Together again. My Little Chickadee is a 1940 American comedy-western film starring Mae West and W. C. Fields was funny.

No fighting kids!

David says goodbye to Mae and WC.  They will have a good home and will certainly be a conversation piece!  Now, our friends can come over and dine with Mae and WC.

Cute!

We got ready for the rest of the day as we went to Vicky’s garden display, then off to Franco’s for dinner, and finally, a performance of the “Riders In The Sky.”

Vicky has been busy!

See the details right here on our regular website!  

Oh boy, would you want to water this garden by hand?

We begin the tour.  Vicky has a large collection of delightful plants and containers.

We love the “Del Mural.”

As Vicky says: When my husband, Del Kuhn of over 40 yrs. died in 2021, I grieved deeply. Compelled to create a visual piece of art, I had this commissioned. It was designed to reflect his life & our history. The quail he hunted, his lucky coin, his fishing, the coveted trout, marshmallows toasting over the fire, 2 raccoons in the tree (called our grandsons ‘bandits’), pine cones for crafts later, his favorite wildflowers, deer/elk he hunted, his beloved airplane and secret images in the mountains.

Even the note he wrote me 50+ years ago is copied on the painted tree. The river represents the sum of my grieving tears, but I have learned to ‘go with the flow. ‘

Life is for the living. The ‘stars’ light up at night. His memory plaque is displayed. He was deeply loved and is missed. (Google his name)

We then went to Franco’s for dinner and had much fun with Vicky, Jim, and Yolie. Guess who is getting pasta this evening? His name is Luigi. Mary said the veal piccata was outstanding. I did the swordfish, and it was also outstanding.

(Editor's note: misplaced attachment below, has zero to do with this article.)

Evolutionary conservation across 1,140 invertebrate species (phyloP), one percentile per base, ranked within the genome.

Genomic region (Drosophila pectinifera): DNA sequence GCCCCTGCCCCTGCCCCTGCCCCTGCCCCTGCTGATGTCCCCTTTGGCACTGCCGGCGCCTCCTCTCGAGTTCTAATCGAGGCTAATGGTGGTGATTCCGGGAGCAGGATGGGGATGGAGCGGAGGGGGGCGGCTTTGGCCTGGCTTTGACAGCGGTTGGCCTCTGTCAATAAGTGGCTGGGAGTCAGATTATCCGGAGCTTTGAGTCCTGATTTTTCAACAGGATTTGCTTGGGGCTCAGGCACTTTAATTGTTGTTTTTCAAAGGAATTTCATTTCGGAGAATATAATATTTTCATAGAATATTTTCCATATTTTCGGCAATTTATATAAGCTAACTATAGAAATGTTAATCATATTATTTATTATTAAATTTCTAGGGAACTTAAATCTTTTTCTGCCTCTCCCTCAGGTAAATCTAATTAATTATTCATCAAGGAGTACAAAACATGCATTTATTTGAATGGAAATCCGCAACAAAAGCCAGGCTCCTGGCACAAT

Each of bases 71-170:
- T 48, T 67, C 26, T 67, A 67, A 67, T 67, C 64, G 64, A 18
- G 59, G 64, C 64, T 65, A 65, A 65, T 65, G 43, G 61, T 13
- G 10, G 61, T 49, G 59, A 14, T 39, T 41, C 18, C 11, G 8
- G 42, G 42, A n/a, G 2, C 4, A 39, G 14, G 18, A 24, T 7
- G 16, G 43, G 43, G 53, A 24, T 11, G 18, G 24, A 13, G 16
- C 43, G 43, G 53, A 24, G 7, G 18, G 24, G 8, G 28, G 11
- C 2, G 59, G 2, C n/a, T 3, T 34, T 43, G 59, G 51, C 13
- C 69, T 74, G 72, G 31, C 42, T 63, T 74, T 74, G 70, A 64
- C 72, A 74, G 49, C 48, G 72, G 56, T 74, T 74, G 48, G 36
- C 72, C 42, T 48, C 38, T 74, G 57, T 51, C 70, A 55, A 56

We went to Franco’s for dinner.

Mary liked the waiter and tried to take him home; he would not fit.

Mary met the head waiter.  Whoa!!!  There were two glasses of wine on his platter!

Off to Cerritos to see “Riders In The Sky.”

Did You Know? The Riders first performed on November 11, 1977, at Herr Harry’s Frank N’ Steins in Nashville, TN. The Riders consisted of Deputy Doug (Douglas B. Green), Windy Bill Collins, and Fred LaBour for this first performance. Happy with the crowd’s reaction, the Riders performed for the second time at Herr Harry’s the next evening.

The band still didn’t have a name between the second and third performances, but that changed in December 1977, when Fred LaBour found a copy of The Sons of The Pioneers album Riders in the Sky. When LaBour saw the album, he immediately called Green and told him that Riders In The Sky should be the band’s name. Green agreed and from their third performance on, they were officially billed as Riders In The Sky.

We were dressed for the occasion.

Take a listen, be ready to laugh!!

We all enjoyed the evening.  Spending time with friends makes life worth living.

Vicky and Jim await the show.

We had wonderful seats, and the sound in the theater was very good.   They did a Q&A session with the audience, which brought even more laughter.

What a show! This was their 7890th performance in 40 years!

Fun with friends!  Thanks, Yolie (in blue), for the photos.

We laughed throughout the performance.

Giddy Yup!

After the show, we went to Ace’s for a glass of wine before going home.

Posted in Dining Out, Friends, Gardening, Theater, Working Around House | Leave a comment